The easiest things in the world to forget — or lose track of altogether — are our blessings. Now and again we take them out and dust them off, or peer curiously, as through a telescope, at the things we "have," the things we know that are good in our lives.
We are busy and distracted, and we harbor a sense of discontent concerning so many elements and conditions that overshadows the advantages and blessings we enjoy — making them appear inadequate and woefully incomplete.
In our world it is all too easy for our expectations to continually outdistance what is already here.
Paul, speaking to the Philippians, taught: "Be careful for nothing; but in everything by prayer and supplication with thanksgiving let your requests be made known unto God" (Philippians 4:6). And we are also admonished that nothing displeases our Father in Heaven more than an ungrateful heart.
Why? What real difference can a grateful attitude make?
John Henry Jowett put it pretty clearly: "Life without thankfulness is devoid of love and passion. . . faith without thankfulness lacks strength and fortitude. Every virtue divorced from thankfulness is maimed and limps along the spiritual road."
Precisely. If we open our hearts, our Heavenly Father can pour his blessings inside. He can enhance, illuminate, strengthen every moment, every experience, every challenge that comes our way.
God has promised he will give us a new heart — and he wants our hearts — he wants us to unburden our joys and our heartaches to him, that he might rejoice with us, grieve with us, heal us and exalt us.
"Happiness is itself a kind of gratitude," wrote Joseph Wood Krutch. Gratitude alters all things because it alters how they appear to us. We can feel calm and hopeful, despite what we or those we love might be suffering; we can feel joy in the midst of loss and frustration. Gratitude makes everything beautiful.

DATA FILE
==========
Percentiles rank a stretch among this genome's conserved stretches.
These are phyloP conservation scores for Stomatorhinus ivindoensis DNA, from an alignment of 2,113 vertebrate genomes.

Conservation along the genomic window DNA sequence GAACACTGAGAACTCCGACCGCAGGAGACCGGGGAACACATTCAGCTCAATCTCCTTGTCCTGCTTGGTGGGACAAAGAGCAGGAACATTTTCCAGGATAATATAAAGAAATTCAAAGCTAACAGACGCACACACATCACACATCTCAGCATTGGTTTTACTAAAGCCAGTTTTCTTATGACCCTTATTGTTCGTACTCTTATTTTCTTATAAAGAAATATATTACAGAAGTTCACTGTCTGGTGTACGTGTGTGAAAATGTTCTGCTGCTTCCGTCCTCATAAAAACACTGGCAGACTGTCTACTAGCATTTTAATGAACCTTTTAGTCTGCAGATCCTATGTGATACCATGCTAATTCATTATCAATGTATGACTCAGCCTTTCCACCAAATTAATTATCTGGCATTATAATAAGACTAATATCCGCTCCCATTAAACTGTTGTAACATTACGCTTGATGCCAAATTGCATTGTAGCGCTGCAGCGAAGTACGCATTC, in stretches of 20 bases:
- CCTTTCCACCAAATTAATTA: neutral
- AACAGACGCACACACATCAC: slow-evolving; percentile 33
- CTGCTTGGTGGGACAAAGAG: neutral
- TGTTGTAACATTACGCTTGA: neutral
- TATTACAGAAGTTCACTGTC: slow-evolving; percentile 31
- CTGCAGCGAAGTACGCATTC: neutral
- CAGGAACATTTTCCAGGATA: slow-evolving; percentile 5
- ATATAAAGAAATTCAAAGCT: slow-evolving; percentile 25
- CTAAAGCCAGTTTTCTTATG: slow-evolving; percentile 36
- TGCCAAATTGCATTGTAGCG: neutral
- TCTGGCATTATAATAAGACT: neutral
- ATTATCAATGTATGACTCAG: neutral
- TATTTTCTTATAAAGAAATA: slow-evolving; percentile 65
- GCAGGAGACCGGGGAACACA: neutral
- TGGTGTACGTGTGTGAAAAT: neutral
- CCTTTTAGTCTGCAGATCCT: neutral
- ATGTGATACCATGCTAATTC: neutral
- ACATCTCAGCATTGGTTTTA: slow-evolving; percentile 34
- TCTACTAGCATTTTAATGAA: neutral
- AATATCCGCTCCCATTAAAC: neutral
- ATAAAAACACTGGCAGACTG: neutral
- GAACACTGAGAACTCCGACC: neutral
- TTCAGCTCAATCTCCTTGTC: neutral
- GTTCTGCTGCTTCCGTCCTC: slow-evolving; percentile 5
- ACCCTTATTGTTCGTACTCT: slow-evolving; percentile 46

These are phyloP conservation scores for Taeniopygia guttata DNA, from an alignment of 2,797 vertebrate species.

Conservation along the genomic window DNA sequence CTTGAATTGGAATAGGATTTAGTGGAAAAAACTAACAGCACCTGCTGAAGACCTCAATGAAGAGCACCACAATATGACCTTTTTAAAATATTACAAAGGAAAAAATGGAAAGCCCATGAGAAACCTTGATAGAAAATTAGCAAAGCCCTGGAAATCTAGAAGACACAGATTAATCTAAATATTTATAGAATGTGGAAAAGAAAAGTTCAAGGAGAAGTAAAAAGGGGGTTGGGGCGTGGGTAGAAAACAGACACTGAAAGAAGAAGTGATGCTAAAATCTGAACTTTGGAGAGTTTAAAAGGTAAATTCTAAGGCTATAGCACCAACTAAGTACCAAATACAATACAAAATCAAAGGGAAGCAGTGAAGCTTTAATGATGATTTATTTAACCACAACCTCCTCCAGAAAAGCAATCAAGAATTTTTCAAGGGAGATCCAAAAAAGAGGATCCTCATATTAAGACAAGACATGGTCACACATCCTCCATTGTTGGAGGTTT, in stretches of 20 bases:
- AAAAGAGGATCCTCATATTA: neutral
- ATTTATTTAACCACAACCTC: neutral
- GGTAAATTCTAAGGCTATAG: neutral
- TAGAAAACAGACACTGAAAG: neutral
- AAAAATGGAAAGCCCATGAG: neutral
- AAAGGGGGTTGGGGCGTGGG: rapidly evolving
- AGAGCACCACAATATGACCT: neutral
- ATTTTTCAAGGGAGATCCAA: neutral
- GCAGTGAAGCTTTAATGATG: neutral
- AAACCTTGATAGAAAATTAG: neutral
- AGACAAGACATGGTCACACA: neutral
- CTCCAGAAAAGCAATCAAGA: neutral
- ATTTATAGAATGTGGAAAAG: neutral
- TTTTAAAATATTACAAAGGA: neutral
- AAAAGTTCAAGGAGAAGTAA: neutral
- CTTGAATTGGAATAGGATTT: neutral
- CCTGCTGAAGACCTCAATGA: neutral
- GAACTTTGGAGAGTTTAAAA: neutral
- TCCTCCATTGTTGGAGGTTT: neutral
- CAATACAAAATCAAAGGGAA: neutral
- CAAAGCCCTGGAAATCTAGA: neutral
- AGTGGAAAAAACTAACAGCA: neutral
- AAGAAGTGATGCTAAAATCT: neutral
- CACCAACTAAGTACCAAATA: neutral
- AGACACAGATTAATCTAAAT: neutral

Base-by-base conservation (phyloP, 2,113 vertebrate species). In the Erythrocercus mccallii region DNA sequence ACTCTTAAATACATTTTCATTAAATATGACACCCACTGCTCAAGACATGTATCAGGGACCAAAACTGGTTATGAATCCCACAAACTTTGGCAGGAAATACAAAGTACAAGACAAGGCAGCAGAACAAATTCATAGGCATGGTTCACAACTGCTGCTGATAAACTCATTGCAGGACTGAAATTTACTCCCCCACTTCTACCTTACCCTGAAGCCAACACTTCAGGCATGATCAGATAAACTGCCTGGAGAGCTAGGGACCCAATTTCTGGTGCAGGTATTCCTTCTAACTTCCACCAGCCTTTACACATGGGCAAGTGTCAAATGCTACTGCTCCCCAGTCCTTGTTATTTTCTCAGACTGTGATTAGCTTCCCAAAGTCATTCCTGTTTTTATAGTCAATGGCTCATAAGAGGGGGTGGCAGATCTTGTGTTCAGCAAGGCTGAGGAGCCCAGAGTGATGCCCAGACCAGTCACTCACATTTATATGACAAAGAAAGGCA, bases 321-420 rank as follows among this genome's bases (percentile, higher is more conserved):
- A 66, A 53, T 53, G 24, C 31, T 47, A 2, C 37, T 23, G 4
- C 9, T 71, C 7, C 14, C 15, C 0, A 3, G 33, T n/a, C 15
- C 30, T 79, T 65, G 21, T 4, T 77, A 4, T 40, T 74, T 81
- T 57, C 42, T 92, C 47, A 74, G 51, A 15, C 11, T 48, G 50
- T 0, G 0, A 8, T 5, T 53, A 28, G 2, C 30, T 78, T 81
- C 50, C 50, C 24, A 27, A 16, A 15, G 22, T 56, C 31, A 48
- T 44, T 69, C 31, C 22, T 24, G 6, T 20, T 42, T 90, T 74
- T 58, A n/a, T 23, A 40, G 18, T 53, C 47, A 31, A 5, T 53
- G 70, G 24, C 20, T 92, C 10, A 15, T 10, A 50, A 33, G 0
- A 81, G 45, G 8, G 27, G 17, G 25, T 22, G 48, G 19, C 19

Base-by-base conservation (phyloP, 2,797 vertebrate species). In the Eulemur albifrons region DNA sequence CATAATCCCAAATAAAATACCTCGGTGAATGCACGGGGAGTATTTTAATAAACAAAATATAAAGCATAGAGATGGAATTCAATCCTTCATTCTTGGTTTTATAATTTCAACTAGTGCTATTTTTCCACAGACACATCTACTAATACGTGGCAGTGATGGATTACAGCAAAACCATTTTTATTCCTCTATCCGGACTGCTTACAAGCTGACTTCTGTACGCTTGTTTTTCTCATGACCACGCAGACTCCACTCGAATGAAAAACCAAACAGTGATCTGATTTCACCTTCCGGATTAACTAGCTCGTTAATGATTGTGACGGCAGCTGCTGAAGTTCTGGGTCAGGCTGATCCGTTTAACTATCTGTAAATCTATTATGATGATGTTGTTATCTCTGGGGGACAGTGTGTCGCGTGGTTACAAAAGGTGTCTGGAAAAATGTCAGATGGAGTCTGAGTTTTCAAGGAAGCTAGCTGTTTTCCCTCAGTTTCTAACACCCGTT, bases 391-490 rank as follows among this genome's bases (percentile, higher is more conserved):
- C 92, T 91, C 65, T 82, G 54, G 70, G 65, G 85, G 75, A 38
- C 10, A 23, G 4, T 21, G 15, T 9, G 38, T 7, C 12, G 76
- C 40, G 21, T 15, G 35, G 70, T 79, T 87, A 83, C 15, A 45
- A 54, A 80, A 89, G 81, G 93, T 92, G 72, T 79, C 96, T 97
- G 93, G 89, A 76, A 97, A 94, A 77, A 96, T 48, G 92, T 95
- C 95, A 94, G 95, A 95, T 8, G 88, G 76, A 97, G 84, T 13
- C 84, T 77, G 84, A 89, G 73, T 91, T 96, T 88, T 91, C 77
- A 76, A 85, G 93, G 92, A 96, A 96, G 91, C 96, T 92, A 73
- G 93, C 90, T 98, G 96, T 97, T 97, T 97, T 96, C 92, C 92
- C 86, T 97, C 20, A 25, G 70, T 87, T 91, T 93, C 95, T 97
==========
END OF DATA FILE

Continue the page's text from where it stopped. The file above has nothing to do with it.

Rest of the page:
As Henry Miller expressed it: "The moment one gives close attention to anything, even a blade of grass, it becomes a mysterious, awesome, indescribably magnicient world in itself."
As gratitude blooms in our spirits like an ever-unfolding flower, we see more and more around us to be grateful for. As we soar — as our weaknesses become strengths, and appear astonishing to us — we can lift our heads in the midst of our worst trials and bless the Lord.
We can even become as Brigham Young who saw it this way: "Do I acknowledge the hand of the Lord in persecution Yes, I do. It is one of the greatest blessings that could be conferred upon the people of the Lord . . . As to trials, why bless your hearts, the man or woman who enjoys the spirit of our religion has no trials" (Journal of Discourses: Brigham Young, Vol. 2, p. 7).
And, oh, the marvel of possessing something we cherish, something we take delight in, because we have an awareness of it deep within. Think of the small things that are in danger of being dismissed as insignificant and trite: sunsets, the first snowfall, warm spring air on your uplifted face, a tidy, efficient washing machine that cleans our clothes for us while we do other things — walking, seeing, eating, laughing, touching. The list is endless, but it is wondrous, it is filled with daily miracles that both humble and exalt us.
"Happiness cannot be traveled to, owned, earned, worn or consumed. Happiness is the spiritual experience of living every minute with love, grace, and gratitude," wrote Denis Waitley.
The Lord in the Doctrine and Covenants assures us that when we abound in thankfulness, we "shall be made glorious, and the things of this earth shall be added unto him — even an hundred fold, yea, more" (Doctrine and Covenants 78:19).
Let us come before the Lord's presence with thanksgiving, as the Psalmist said — living so that the whisper of his voice can be heard like a melody of glorious gladness to our listening hearts.
Susan Evans McCloud is author of more than 40 books and has published screenplays, a book of poetry and lyrics, including two songs in the LDS hymnbook. She has six children and blogs at susanevansmccloud.blogspot.com.
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